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Don’t Overuse Social Consensus, Vitalik Warns

source-logo  blockworks.co 24 May 2023 20:15, UTC

Ethereum co-founder Vitalik Buterin advised the developer community to guard against overburdening the networks’ social consensus — the ultimate arbiter of what the Ethereum network canonically is.

Staked ether, so crucial to network security, is poised to become an important collateral asset in DeFi, through the use of liquid staking tokens (LSTs), such as Lido’s stETH and Rocketpool’s rETH. But it’s also expected to become useful in other contexts, thanks to bleeding edge tech, such as the restaking primitive from Eigenlayer, which will allow staked ETH to serve a dual function.

In his first blog post about Ethereum since March, Buterin extended the credible neutrality imperative to any attempt to leverage the Ethereum validator set — including, but not limited to restaking — warning against efforts to “recruit Ethereum social consensus for [an] application’s own purposes.”

In the form of a cautionary thought experiment using Harry Potter characters, Buterin outlined certain risks that could arise if proposals to rehypothecate staked ether are not carefully thought through.

Re-using validators’ stake can be done safely, he argues, so long as the social consensus isn’t relied upon as a backstop.

“If […] you have the intent to rope in the broader Ethereum ecosystem social consensus to fork or reorg to solve your problems, this is high-risk, and I argue that we should strongly resist all attempts to create such expectations,” Buterin wrote.

As an example of a “high-risk” gamble, Buterin pictured a layer-2 created by “Hermione” that grows to become the dominant scaling solution. The fictional Ethereum wizard claims that her layer-2 is thus the most secure, “because if there is a bug that causes funds to be stolen, the losses will be so large that the community will have no choice but to fork to recover the users’ funds.”

Arbitrum One currently has $5.77 billion in total value locked (TVL) according to L2Beat, more than triple the size of the next largest scaling solution, Optimism.

Right now, there is no indication that a catastrophic bug in Arbitrum would prompt calls for Ethereum mainnet operators to take action. But since Arbitrum’s developer, Offchain Labs, also owns Prysmatic Labs — the company behind the second-largest Prysm consensus client — it’s not an absurd proposition, either.

Buterin doesn’t want a repeat of The Dao, or the Parity bug, both of which challenged Ethereum’s social consensus at a time when the network was much smaller.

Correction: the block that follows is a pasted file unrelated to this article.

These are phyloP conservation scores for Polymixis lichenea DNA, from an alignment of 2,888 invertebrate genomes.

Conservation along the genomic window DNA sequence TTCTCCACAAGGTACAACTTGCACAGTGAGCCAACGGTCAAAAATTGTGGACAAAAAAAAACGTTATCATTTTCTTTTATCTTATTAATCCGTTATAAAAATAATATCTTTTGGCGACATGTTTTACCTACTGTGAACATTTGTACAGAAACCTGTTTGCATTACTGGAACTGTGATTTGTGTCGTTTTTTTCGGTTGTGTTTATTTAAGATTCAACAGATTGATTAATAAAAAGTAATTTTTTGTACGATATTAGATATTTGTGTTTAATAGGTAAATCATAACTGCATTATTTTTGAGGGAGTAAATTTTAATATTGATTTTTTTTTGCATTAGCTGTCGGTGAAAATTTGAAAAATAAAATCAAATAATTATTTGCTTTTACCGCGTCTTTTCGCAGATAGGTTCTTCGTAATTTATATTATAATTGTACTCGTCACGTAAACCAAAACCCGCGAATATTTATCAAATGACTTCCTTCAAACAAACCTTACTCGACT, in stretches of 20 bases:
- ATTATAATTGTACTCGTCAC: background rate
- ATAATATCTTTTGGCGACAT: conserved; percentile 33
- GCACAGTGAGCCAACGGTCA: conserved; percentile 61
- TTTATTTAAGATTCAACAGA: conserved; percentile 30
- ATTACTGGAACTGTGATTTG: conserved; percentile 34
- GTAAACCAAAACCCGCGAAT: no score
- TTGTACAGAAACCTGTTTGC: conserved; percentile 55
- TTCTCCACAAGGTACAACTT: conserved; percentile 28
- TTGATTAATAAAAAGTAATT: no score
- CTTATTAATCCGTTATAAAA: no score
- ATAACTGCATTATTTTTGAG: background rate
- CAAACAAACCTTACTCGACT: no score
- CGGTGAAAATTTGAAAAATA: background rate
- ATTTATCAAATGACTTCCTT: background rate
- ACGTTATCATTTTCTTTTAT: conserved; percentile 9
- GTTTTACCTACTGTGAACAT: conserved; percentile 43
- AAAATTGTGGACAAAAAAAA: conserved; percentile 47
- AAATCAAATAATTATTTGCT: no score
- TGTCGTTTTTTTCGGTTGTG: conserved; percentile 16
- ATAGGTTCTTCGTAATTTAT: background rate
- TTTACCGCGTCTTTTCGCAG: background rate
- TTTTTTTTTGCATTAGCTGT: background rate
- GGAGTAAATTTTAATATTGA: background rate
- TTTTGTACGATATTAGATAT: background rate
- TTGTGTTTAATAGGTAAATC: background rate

In the former case, the network forked, leaving behind Ethereum Classic (ETC), which continues to operate at a $2.5 billion market cap to this day. In the latter, the network did not fork, and 513,774 ether were locked forever. That was a painful choice, but it set a precedent for the future: Ethereum transactions are immutable, what Buterin refers to in his post as the blockchain’s “purity.”

“A blockchain’s ‘purity’ in the sense of it being a purely mathematical construct that attempts to come to consensus only on purely mathematical things, is a huge advantage,” he wrote.

He urged avoidance of “perverse too-big-to-fail mechanics,” to “preserve the chain’s minimalism, support uses of re-staking that do not look like slippery slopes to extending the role of Ethereum consensus, and help developers find alternate strategies to achieve their security goals.”

Eigenlayer co-founder Sreeram Kannan, was quick to agree, in a Twitter thread:

“a) don’t build complex financial primitives on restaking — they can spiral out

b) don’t rely on Ethereum to fork for application layer errors — this is a super important principle

c) do not use subjective slashing — as it is subject to tyranny of the dishonest majority.”

There are “three underlying trust models underpinning Eigenlayer,” according to Kannan. These are economic trust, decentralization trust and ETH validator commitments, and each with their own potential use cases.

But it remains to be seen which, if any, will be embraced by Ethereum validators.

Blockworks Research analyst Ren Yu Kong is skeptical that there will be a wide variety of restaking applications that will pass muster with Ethereum validators.

“I believe that there won’t be many projects out there that are worth a validator to restake with given the additional risks incurred for a small marginal return, and now Vitalik has highlighted an important additional ‘social consensus’ risk,” he said.